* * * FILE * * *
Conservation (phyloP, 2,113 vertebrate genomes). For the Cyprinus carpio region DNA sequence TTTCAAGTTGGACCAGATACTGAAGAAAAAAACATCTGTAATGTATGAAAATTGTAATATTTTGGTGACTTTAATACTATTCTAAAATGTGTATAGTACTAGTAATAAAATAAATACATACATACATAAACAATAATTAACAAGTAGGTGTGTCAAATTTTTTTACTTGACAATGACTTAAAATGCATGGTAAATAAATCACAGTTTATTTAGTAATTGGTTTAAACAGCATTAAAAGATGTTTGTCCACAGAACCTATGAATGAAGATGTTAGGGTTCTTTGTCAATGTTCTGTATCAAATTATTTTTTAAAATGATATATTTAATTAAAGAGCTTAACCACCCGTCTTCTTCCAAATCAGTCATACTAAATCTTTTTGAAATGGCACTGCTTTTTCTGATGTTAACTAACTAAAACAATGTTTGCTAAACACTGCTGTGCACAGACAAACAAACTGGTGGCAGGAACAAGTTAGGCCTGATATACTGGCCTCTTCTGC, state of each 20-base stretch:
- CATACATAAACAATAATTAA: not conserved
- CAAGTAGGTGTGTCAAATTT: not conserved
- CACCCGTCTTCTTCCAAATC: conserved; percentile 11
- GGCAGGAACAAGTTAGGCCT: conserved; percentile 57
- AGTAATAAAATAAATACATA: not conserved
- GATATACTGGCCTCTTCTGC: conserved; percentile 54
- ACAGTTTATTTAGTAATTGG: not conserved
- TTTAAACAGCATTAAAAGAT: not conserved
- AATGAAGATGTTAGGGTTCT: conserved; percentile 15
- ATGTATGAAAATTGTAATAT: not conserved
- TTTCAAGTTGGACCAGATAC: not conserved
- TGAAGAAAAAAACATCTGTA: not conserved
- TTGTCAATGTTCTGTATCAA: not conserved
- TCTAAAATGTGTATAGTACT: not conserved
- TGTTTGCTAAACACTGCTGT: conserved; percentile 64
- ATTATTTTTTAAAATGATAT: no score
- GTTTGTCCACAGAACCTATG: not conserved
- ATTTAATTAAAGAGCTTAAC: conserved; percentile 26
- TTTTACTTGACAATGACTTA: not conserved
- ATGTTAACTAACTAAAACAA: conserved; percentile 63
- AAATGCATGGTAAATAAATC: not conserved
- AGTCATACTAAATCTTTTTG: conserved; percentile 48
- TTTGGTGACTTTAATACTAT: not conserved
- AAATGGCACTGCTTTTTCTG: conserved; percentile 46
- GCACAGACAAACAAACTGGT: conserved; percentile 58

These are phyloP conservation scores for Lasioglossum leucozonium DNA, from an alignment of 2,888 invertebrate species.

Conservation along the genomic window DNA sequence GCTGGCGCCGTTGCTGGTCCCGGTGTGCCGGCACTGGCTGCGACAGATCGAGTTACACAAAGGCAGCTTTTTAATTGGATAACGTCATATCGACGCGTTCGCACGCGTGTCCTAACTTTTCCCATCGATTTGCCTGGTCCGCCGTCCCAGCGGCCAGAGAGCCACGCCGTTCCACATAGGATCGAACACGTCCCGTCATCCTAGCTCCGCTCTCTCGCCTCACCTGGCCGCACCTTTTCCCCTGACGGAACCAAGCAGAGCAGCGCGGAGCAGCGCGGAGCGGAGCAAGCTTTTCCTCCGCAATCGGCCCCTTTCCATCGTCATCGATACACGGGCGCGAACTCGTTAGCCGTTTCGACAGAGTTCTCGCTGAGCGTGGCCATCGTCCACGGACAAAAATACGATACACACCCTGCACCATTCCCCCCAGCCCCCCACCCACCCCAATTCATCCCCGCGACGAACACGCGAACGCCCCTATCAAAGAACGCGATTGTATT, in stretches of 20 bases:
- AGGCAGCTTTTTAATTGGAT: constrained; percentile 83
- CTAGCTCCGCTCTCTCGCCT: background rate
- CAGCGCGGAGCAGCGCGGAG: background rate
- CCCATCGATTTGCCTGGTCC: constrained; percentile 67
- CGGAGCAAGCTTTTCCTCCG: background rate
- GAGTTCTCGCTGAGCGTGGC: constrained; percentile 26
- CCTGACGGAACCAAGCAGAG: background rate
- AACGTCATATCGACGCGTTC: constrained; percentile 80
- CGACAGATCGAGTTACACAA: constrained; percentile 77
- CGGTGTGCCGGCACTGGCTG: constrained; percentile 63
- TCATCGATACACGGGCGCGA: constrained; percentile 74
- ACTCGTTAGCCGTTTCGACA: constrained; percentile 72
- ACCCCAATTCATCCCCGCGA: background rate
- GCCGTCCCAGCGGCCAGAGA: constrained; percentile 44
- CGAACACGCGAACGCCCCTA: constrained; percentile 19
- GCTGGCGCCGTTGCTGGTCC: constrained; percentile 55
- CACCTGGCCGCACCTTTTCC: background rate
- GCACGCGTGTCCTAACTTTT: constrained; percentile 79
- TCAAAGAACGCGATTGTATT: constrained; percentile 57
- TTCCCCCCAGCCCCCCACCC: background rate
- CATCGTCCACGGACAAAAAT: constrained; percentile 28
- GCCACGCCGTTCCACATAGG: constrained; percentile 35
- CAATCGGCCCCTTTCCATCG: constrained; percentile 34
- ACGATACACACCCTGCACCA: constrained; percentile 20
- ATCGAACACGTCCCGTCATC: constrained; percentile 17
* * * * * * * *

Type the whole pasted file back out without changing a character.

Conservation (phyloP, 2,113 vertebrate genomes). For the Cyprinus carpio region DNA sequence TTTCAAGTTGGACCAGATACTGAAGAAAAAAACATCTGTAATGTATGAAAATTGTAATATTTTGGTGACTTTAATACTATTCTAAAATGTGTATAGTACTAGTAATAAAATAAATACATACATACATAAACAATAATTAACAAGTAGGTGTGTCAAATTTTTTTACTTGACAATGACTTAAAATGCATGGTAAATAAATCACAGTTTATTTAGTAATTGGTTTAAACAGCATTAAAAGATGTTTGTCCACAGAACCTATGAATGAAGATGTTAGGGTTCTTTGTCAATGTTCTGTATCAAATTATTTTTTAAAATGATATATTTAATTAAAGAGCTTAACCACCCGTCTTCTTCCAAATCAGTCATACTAAATCTTTTTGAAATGGCACTGCTTTTTCTGATGTTAACTAACTAAAACAATGTTTGCTAAACACTGCTGTGCACAGACAAACAAACTGGTGGCAGGAACAAGTTAGGCCTGATATACTGGCCTCTTCTGC, state of each 20-base stretch:
- CATACATAAACAATAATTAA: not conserved
- CAAGTAGGTGTGTCAAATTT: not conserved
- CACCCGTCTTCTTCCAAATC: conserved; percentile 11
- GGCAGGAACAAGTTAGGCCT: conserved; percentile 57
- AGTAATAAAATAAATACATA: not conserved
- GATATACTGGCCTCTTCTGC: conserved; percentile 54
- ACAGTTTATTTAGTAATTGG: not conserved
- TTTAAACAGCATTAAAAGAT: not conserved
- AATGAAGATGTTAGGGTTCT: conserved; percentile 15
- ATGTATGAAAATTGTAATAT: not conserved
- TTTCAAGTTGGACCAGATAC: not conserved
- TGAAGAAAAAAACATCTGTA: not conserved
- TTGTCAATGTTCTGTATCAA: not conserved
- TCTAAAATGTGTATAGTACT: not conserved
- TGTTTGCTAAACACTGCTGT: conserved; percentile 64
- ATTATTTTTTAAAATGATAT: no score
- GTTTGTCCACAGAACCTATG: not conserved
- ATTTAATTAAAGAGCTTAAC: conserved; percentile 26
- TTTTACTTGACAATGACTTA: not conserved
- ATGTTAACTAACTAAAACAA: conserved; percentile 63
- AAATGCATGGTAAATAAATC: not conserved
- AGTCATACTAAATCTTTTTG: conserved; percentile 48
- TTTGGTGACTTTAATACTAT: not conserved
- AAATGGCACTGCTTTTTCTG: conserved; percentile 46
- GCACAGACAAACAAACTGGT: conserved; percentile 58

These are phyloP conservation scores for Lasioglossum leucozonium DNA, from an alignment of 2,888 invertebrate species.

Conservation along the genomic window DNA sequence GCTGGCGCCGTTGCTGGTCCCGGTGTGCCGGCACTGGCTGCGACAGATCGAGTTACACAAAGGCAGCTTTTTAATTGGATAACGTCATATCGACGCGTTCGCACGCGTGTCCTAACTTTTCCCATCGATTTGCCTGGTCCGCCGTCCCAGCGGCCAGAGAGCCACGCCGTTCCACATAGGATCGAACACGTCCCGTCATCCTAGCTCCGCTCTCTCGCCTCACCTGGCCGCACCTTTTCCCCTGACGGAACCAAGCAGAGCAGCGCGGAGCAGCGCGGAGCGGAGCAAGCTTTTCCTCCGCAATCGGCCCCTTTCCATCGTCATCGATACACGGGCGCGAACTCGTTAGCCGTTTCGACAGAGTTCTCGCTGAGCGTGGCCATCGTCCACGGACAAAAATACGATACACACCCTGCACCATTCCCCCCAGCCCCCCACCCACCCCAATTCATCCCCGCGACGAACACGCGAACGCCCCTATCAAAGAACGCGATTGTATT, in stretches of 20 bases:
- AGGCAGCTTTTTAATTGGAT: constrained; percentile 83
- CTAGCTCCGCTCTCTCGCCT: background rate
- CAGCGCGGAGCAGCGCGGAG: background rate
- CCCATCGATTTGCCTGGTCC: constrained; percentile 67
- CGGAGCAAGCTTTTCCTCCG: background rate
- GAGTTCTCGCTGAGCGTGGC: constrained; percentile 26
- CCTGACGGAACCAAGCAGAG: background rate
- AACGTCATATCGACGCGTTC: constrained; percentile 80
- CGACAGATCGAGTTACACAA: constrained; percentile 77
- CGGTGTGCCGGCACTGGCTG: constrained; percentile 63
- TCATCGATACACGGGCGCGA: constrained; percentile 74
- ACTCGTTAGCCGTTTCGACA: constrained; percentile 72
- ACCCCAATTCATCCCCGCGA: background rate
- GCCGTCCCAGCGGCCAGAGA: constrained; percentile 44
- CGAACACGCGAACGCCCCTA: constrained; percentile 19
- GCTGGCGCCGTTGCTGGTCC: constrained; percentile 55
- CACCTGGCCGCACCTTTTCC: background rate
- GCACGCGTGTCCTAACTTTT: constrained; percentile 79
- TCAAAGAACGCGATTGTATT: constrained; percentile 57
- TTCCCCCCAGCCCCCCACCC: background rate
- CATCGTCCACGGACAAAAAT: constrained; percentile 28
- GCCACGCCGTTCCACATAGG: constrained; percentile 35
- CAATCGGCCCCTTTCCATCG: constrained; percentile 34
- ACGATACACACCCTGCACCA: constrained; percentile 20
- ATCGAACACGTCCCGTCATC: constrained; percentile 17